As a Dad of 3 small kids, two of which are girls aged 7 and 1, life is always very busy and extremely interesting. What has been particularly interesting is not only seeing the differences between my daughters and my son, but also my reactions to things that arise. Here are 5 Things This Dad Regularly Tells His Daughter:
What really makes bringing up kids such an interesting journey is the fact that every age presents very different challenges: just as one child goes through the difficult terrible twos (or threes or fours), another comes along and takes their place!
But of course another fly in the ointment when it comes to child raising, is the fact that boys and girls are just so utterly different by nature. Whereas (in my experience at least), boys are boisterous, hyper-active and intent on making as much noise as possible and leaving a trail of destruction after them, girls tend to be much quieter, more placid, and easier to control within the confines of the four walls of a house.
So, as a Dad with experience of both sexes, here are 5 things that I have found myself telling my eldest daughter…..obviously some of them are also very relevant to my son, most notably the last one which clearly should not be sex specific!
#1. Your brother does love you and he doesn’t really mean it…..
Ah yes, it’s a common complaint in our house: “Daddy, Tom hit me!”. If I had a Euro for every time I heard those four words I’d be a rich man by now….
But the thing is, as Jess is both the eldest child AND a girl, let’s just say Dad can be a little over-protective of her at times. In other words, I have a tendency to wade in as soon as a formal complaint is made, dishing out sympathy and scoldings in equal measure!
But beneath it all, Jess knows well that her younger brother never really means any harm: it’s just that he’s a boy and he does exactly what every boy the world over does.
#2. Girls can play football, not just boys!
It’s funny how many boys and girls seem to have an in-built perception that certain activities are exclusively for boys, and certain ones are exclusively for girls.
For example, although Jessica (7) has zero interest in football, something which has always been the case, it’s funny how she has always believed that that football is for boys and that girls just don’t play it.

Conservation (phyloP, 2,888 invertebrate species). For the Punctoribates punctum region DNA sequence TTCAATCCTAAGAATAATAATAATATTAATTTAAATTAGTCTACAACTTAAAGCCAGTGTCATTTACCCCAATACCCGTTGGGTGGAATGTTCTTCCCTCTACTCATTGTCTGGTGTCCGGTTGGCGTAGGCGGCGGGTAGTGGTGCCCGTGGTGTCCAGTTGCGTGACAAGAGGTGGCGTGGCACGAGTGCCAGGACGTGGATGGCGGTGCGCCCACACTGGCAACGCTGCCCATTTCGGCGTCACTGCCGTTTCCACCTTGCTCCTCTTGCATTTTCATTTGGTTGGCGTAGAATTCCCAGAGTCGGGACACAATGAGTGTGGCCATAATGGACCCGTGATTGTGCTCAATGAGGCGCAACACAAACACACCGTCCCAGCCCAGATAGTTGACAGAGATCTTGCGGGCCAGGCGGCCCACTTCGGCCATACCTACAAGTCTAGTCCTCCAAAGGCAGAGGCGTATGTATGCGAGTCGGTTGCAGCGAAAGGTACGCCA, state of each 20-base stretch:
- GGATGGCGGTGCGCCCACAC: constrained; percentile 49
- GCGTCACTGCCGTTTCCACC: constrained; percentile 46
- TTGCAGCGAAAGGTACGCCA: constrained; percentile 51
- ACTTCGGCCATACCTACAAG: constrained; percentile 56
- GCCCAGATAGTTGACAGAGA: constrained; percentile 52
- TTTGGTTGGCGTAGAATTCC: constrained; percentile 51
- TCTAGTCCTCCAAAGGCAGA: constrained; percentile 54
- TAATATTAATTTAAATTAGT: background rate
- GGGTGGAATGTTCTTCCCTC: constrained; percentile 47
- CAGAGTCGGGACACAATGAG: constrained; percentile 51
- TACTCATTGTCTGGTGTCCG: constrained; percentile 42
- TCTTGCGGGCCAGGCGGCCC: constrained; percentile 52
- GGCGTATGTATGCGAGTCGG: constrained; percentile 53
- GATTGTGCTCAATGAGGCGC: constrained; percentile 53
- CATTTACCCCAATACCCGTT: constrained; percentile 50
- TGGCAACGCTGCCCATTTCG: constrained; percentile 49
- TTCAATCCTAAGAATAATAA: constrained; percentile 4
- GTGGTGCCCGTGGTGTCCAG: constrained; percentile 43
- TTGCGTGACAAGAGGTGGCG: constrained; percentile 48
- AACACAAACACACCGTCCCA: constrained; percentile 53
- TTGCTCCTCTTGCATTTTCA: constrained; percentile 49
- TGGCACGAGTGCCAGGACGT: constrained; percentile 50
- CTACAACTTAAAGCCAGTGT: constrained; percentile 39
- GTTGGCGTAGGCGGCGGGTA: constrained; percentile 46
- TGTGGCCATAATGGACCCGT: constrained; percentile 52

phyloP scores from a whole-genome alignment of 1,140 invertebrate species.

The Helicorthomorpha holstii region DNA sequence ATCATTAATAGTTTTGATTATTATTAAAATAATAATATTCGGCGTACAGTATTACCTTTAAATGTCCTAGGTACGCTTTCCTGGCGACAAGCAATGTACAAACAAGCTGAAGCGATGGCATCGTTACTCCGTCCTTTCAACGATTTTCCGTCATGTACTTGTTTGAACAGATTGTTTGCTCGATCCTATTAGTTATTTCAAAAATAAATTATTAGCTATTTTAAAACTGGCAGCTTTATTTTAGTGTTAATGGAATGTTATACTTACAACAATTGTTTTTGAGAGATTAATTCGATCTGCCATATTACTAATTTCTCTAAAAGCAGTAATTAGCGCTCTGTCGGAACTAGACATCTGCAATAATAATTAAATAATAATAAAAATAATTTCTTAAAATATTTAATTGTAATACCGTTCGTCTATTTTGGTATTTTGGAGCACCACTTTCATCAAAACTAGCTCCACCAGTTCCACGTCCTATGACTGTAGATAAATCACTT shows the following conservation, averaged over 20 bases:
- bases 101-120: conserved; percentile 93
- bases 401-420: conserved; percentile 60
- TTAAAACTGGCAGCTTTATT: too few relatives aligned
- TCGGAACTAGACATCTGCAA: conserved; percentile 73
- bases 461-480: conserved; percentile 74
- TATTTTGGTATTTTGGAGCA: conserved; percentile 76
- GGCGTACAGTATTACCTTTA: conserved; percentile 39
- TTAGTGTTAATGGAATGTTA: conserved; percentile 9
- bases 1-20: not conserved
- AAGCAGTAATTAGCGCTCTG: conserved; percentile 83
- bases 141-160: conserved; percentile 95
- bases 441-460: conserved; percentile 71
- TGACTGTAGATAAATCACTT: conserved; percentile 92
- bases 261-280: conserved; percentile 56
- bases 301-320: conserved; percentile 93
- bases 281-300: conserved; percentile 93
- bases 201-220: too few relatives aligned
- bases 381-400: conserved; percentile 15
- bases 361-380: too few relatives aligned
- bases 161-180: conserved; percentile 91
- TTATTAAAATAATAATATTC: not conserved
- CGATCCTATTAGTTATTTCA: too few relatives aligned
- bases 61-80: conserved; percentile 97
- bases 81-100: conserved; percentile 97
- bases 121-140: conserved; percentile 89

Of course, this is clearly no longer the case and it’s great to see more and more girls playing football alongside boys, without anyone thinking it’s anything other than completely normal.
So, I’ll keep on trying to hammer home the message that actually girls do play football – even if Jess doesn’t and won’t.
#3. Wanting to be a waitress is perfectly fine – but maybe look at some other professions too?
Jess is a foodie, no doubt about that. She has always loved her food and much like myself and her Mum, it’s one of the things that is foremost in her mind at all times: how long is it till lunchtime? Have we had our lunch today? What’s for dinner tonight? These are the sort of urgent issues that occupy her mind.
So, when I asked her recently “what do you think you’d like to be when you grow up”? , it shouldn’t have been any surprise that the answer was pretty emphatic: “A waitress”.
Now there is nothing at all wrong with being a waitress but at the age of 7 I would like to think that over the coming years, I might be able to put forward some other alternative career options – just in case!
#4. Mummies and Daddies have to work because when you work you get money…
I must say that 7 is a really lovely age. The questions 7 year olds ask are clever and, in fact, sometimes so logical and sensible that they can be difficult to answer in a straightforward fashion.
One question I am increasingly asked is “why do you and Mummy have to work so much?”. It’s a good question (and one I increasingly ask myself!).
So although young children (thankfully) have no need to understand in any great detail the value of money, I feel it’s still important that they understand, in a very general sense, what money is, how you get it and why you need it….
#5. I love you….that’s brilliant….well done!
Now I’m getting soppy. All I can say is it happens very infrequently so please forgive me!
I never thought I’d be the soppy Dad type, I must admit, but I suppose it’s only when you have kids that you learn these things about yourself.
Anyway, all joking aside, I always make a point of telling my kids how much I love them.
Why? Well I think it’s important they know because I believe it provides them with much needed comfort and re-assurance. Life is incredibly difficult these days for kids (and indeed adults too. And as technology continues to try to replace the need for human interaction, it’s only going to become more and more difficult as they go through their school years.
So, like all Dads out there, I simply want my kids to know that when they are faced with problems and difficulties, they know they can come and talk to me whenever, no matter how bad their situation might be.
And with regard to telling them “that’s brilliant”, “you’re brilliant” or “well done”, offering encouragement and recognising their efforts in whatever they are doing is really important in terms of helping to develop their self-confidence.
I firmly believe that self confidence is an increasingly vital part of a child’s tool-kit when it comes to coping with stressful situations, withstanding peer pressure, and simply being able to thrive and be happy. That’s why I’m a big believer in praising my kids at every opportunity!
Over to you now. What would you add to the list of things to tell your daughter? Share it with us in the comments below.